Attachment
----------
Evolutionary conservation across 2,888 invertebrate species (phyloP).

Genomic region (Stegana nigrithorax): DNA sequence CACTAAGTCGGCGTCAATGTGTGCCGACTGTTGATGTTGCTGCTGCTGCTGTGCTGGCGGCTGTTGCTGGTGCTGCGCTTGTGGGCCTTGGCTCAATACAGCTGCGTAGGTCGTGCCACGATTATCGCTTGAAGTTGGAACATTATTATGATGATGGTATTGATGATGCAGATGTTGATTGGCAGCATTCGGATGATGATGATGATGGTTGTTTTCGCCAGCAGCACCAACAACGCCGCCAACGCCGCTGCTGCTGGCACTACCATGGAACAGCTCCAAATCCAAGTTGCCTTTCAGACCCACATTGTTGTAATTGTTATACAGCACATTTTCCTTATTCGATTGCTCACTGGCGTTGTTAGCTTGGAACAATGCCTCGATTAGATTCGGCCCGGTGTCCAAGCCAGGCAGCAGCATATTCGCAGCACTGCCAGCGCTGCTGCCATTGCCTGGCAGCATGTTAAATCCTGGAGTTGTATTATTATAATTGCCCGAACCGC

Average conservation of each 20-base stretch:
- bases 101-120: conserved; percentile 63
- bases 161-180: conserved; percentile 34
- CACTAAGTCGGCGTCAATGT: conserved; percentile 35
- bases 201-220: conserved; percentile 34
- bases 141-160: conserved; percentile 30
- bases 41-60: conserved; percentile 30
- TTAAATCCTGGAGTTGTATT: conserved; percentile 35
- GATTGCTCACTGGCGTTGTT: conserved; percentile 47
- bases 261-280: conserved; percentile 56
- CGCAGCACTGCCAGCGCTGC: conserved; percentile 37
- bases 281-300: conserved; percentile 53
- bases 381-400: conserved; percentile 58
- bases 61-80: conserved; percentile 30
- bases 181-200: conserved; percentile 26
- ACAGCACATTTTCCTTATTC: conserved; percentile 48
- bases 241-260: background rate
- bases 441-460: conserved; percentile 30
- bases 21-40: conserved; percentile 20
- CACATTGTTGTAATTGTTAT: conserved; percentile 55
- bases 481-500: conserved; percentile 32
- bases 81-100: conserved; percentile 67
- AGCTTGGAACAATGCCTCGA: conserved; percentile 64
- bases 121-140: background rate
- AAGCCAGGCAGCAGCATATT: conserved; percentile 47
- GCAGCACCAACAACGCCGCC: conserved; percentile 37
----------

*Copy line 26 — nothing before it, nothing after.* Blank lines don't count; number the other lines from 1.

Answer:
- bases 121-140: background rate